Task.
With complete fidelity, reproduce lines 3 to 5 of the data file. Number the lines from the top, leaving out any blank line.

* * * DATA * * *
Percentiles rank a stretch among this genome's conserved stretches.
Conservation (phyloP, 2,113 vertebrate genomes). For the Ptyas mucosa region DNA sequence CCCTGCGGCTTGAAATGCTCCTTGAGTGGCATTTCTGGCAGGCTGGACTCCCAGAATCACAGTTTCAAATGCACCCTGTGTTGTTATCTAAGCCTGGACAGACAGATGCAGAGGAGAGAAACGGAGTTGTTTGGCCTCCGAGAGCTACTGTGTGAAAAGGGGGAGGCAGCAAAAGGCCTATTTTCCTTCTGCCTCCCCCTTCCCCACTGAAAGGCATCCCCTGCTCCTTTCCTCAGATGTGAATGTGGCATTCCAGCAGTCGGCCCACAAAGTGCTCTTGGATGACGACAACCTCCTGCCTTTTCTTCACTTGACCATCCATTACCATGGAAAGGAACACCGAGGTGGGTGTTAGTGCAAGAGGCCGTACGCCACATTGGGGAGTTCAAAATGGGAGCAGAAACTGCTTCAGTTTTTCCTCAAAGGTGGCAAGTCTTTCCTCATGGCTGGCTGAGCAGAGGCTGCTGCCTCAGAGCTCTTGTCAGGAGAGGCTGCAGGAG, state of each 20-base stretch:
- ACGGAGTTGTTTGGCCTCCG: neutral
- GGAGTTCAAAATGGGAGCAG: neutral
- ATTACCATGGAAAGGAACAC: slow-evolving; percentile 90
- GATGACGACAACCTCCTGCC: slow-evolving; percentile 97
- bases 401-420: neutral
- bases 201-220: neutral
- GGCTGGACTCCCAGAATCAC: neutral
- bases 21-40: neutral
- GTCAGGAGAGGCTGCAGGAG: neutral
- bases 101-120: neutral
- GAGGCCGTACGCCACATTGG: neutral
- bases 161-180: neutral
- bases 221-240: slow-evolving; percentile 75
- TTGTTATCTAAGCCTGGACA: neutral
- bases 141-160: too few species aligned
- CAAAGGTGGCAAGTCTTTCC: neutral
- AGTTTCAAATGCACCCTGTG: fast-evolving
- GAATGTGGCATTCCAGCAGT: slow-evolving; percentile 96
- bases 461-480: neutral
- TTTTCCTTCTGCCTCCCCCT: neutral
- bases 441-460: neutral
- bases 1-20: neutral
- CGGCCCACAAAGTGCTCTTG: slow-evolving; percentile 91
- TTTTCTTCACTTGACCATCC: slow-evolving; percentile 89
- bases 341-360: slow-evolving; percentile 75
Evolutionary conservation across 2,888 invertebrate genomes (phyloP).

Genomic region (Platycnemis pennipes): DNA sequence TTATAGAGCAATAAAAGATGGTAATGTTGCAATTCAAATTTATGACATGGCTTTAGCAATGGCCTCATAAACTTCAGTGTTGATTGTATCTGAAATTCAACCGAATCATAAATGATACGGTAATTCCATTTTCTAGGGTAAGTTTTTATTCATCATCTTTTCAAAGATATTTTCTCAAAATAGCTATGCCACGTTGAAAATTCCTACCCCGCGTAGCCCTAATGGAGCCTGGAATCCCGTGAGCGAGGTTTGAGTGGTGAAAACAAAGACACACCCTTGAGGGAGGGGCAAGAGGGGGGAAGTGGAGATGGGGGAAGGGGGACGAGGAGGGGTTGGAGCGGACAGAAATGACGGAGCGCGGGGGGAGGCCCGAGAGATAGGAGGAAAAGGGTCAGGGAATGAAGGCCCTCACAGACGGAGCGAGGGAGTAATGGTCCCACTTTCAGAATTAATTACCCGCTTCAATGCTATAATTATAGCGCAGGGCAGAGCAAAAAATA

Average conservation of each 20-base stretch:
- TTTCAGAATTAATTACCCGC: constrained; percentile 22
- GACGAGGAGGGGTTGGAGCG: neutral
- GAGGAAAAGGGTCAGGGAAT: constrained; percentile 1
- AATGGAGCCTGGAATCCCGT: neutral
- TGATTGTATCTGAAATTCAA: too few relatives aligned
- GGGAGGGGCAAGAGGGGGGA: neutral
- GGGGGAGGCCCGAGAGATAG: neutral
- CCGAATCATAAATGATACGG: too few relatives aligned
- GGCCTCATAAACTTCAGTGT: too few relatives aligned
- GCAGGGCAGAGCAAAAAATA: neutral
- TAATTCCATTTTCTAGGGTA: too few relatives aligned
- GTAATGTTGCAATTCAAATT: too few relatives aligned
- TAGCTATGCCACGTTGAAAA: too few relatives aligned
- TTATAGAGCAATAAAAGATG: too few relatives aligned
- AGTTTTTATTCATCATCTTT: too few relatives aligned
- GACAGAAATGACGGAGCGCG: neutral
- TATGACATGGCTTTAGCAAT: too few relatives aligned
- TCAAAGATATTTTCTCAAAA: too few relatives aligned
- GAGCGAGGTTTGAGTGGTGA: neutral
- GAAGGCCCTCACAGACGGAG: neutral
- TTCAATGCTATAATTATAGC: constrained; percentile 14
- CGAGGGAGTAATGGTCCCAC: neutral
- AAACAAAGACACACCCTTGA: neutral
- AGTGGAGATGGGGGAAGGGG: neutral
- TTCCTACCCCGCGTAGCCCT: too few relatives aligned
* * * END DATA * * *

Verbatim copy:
- ACGGAGTTGTTTGGCCTCCG: neutral
- GGAGTTCAAAATGGGAGCAG: neutral
- ATTACCATGGAAAGGAACAC: slow-evolving; percentile 90